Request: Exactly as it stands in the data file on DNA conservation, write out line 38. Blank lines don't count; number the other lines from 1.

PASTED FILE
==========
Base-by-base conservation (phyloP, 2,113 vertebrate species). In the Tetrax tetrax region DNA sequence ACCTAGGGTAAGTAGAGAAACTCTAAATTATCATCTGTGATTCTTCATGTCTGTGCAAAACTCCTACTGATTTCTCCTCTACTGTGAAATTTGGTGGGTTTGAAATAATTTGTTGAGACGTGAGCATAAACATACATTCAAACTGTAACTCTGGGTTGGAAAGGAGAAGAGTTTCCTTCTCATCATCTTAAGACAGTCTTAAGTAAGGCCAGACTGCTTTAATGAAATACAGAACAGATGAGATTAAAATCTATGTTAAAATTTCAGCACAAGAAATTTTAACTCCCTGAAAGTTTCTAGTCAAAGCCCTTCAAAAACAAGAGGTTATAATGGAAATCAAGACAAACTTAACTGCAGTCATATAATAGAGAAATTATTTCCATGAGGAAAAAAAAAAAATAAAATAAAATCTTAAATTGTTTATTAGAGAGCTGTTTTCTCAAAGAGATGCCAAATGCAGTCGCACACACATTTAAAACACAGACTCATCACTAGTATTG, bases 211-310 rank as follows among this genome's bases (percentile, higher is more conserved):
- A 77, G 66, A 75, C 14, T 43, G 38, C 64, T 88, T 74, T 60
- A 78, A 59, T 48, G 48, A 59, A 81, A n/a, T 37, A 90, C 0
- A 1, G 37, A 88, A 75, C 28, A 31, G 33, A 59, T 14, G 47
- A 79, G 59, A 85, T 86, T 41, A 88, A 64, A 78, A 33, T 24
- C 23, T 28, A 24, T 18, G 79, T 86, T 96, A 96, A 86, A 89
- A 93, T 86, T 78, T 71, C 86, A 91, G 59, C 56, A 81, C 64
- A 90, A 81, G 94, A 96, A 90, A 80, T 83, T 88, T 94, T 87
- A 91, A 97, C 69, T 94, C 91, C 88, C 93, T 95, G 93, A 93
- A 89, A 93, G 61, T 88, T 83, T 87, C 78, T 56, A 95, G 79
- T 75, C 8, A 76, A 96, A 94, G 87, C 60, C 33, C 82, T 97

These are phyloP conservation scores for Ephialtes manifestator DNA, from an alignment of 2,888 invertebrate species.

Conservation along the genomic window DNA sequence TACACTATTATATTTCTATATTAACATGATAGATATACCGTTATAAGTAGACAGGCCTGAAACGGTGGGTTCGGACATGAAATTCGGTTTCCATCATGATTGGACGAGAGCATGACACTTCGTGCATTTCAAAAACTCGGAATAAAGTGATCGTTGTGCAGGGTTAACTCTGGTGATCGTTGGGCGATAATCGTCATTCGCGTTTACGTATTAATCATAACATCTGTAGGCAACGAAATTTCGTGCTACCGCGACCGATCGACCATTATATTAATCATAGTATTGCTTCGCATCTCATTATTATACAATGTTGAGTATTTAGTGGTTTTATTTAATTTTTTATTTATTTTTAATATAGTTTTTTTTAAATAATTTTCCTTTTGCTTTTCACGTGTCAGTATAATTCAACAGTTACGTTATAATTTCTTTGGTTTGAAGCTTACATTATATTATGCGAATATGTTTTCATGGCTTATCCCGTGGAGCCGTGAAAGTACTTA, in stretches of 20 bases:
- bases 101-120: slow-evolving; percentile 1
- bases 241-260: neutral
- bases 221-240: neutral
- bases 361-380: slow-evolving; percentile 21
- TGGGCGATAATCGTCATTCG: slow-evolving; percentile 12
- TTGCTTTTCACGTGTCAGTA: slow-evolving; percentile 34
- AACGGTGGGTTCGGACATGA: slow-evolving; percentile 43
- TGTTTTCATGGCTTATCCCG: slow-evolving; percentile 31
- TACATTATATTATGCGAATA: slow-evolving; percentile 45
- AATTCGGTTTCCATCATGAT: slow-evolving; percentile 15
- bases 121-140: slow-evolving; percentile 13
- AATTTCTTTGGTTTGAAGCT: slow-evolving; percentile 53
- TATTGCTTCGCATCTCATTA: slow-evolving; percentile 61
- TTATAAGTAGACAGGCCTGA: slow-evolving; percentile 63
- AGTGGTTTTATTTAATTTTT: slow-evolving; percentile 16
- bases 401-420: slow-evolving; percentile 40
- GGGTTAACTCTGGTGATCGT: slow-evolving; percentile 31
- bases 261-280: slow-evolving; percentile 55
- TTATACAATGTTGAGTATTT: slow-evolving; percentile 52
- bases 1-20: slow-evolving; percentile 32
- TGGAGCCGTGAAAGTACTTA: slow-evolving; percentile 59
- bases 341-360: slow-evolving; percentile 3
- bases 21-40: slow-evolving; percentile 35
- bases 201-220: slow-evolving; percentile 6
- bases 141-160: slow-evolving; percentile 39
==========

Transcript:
- bases 141-160: slow-evolving; percentile 39